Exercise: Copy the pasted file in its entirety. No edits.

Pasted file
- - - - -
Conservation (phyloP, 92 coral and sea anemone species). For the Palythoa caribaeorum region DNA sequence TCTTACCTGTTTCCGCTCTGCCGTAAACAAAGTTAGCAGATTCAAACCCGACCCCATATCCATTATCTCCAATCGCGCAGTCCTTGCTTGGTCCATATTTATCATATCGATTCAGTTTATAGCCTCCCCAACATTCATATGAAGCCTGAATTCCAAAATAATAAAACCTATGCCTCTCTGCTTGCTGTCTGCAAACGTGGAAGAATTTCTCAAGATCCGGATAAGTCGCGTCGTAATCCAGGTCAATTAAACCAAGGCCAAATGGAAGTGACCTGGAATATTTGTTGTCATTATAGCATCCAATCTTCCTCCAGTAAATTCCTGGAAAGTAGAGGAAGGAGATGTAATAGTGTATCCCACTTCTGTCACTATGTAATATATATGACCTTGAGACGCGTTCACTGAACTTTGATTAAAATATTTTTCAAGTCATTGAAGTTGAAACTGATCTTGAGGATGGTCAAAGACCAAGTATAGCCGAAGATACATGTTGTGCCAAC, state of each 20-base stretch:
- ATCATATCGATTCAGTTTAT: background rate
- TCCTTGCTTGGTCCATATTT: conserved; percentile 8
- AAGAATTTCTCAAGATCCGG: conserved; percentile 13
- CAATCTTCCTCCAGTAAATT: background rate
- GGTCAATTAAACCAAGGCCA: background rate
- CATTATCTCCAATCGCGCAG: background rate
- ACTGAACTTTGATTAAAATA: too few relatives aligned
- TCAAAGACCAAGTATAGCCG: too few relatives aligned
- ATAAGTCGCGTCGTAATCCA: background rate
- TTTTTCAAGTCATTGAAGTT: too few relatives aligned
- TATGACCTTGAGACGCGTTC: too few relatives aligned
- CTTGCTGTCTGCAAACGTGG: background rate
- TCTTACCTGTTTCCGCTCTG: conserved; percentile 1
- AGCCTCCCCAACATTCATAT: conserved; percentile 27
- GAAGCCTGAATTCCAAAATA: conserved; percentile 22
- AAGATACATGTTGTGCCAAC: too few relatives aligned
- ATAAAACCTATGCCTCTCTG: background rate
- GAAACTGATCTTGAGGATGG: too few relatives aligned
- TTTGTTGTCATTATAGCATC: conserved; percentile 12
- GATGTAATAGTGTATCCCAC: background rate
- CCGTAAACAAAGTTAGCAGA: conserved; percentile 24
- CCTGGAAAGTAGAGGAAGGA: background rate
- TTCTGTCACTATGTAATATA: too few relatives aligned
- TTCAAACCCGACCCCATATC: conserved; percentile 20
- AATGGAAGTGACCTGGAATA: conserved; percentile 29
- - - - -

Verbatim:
Conservation (phyloP, 92 coral and sea anemone species). For the Palythoa caribaeorum region DNA sequence TCTTACCTGTTTCCGCTCTGCCGTAAACAAAGTTAGCAGATTCAAACCCGACCCCATATCCATTATCTCCAATCGCGCAGTCCTTGCTTGGTCCATATTTATCATATCGATTCAGTTTATAGCCTCCCCAACATTCATATGAAGCCTGAATTCCAAAATAATAAAACCTATGCCTCTCTGCTTGCTGTCTGCAAACGTGGAAGAATTTCTCAAGATCCGGATAAGTCGCGTCGTAATCCAGGTCAATTAAACCAAGGCCAAATGGAAGTGACCTGGAATATTTGTTGTCATTATAGCATCCAATCTTCCTCCAGTAAATTCCTGGAAAGTAGAGGAAGGAGATGTAATAGTGTATCCCACTTCTGTCACTATGTAATATATATGACCTTGAGACGCGTTCACTGAACTTTGATTAAAATATTTTTCAAGTCATTGAAGTTGAAACTGATCTTGAGGATGGTCAAAGACCAAGTATAGCCGAAGATACATGTTGTGCCAAC, state of each 20-base stretch:
- ATCATATCGATTCAGTTTAT: background rate
- TCCTTGCTTGGTCCATATTT: conserved; percentile 8
- AAGAATTTCTCAAGATCCGG: conserved; percentile 13
- CAATCTTCCTCCAGTAAATT: background rate
- GGTCAATTAAACCAAGGCCA: background rate
- CATTATCTCCAATCGCGCAG: background rate
- ACTGAACTTTGATTAAAATA: too few relatives aligned
- TCAAAGACCAAGTATAGCCG: too few relatives aligned
- ATAAGTCGCGTCGTAATCCA: background rate
- TTTTTCAAGTCATTGAAGTT: too few relatives aligned
- TATGACCTTGAGACGCGTTC: too few relatives aligned
- CTTGCTGTCTGCAAACGTGG: background rate
- TCTTACCTGTTTCCGCTCTG: conserved; percentile 1
- AGCCTCCCCAACATTCATAT: conserved; percentile 27
- GAAGCCTGAATTCCAAAATA: conserved; percentile 22
- AAGATACATGTTGTGCCAAC: too few relatives aligned
- ATAAAACCTATGCCTCTCTG: background rate
- GAAACTGATCTTGAGGATGG: too few relatives aligned
- TTTGTTGTCATTATAGCATC: conserved; percentile 12
- GATGTAATAGTGTATCCCAC: background rate
- CCGTAAACAAAGTTAGCAGA: conserved; percentile 24
- CCTGGAAAGTAGAGGAAGGA: background rate
- TTCTGTCACTATGTAATATA: too few relatives aligned
- TTCAAACCCGACCCCATATC: conserved; percentile 20
- AATGGAAGTGACCTGGAATA: conserved; percentile 29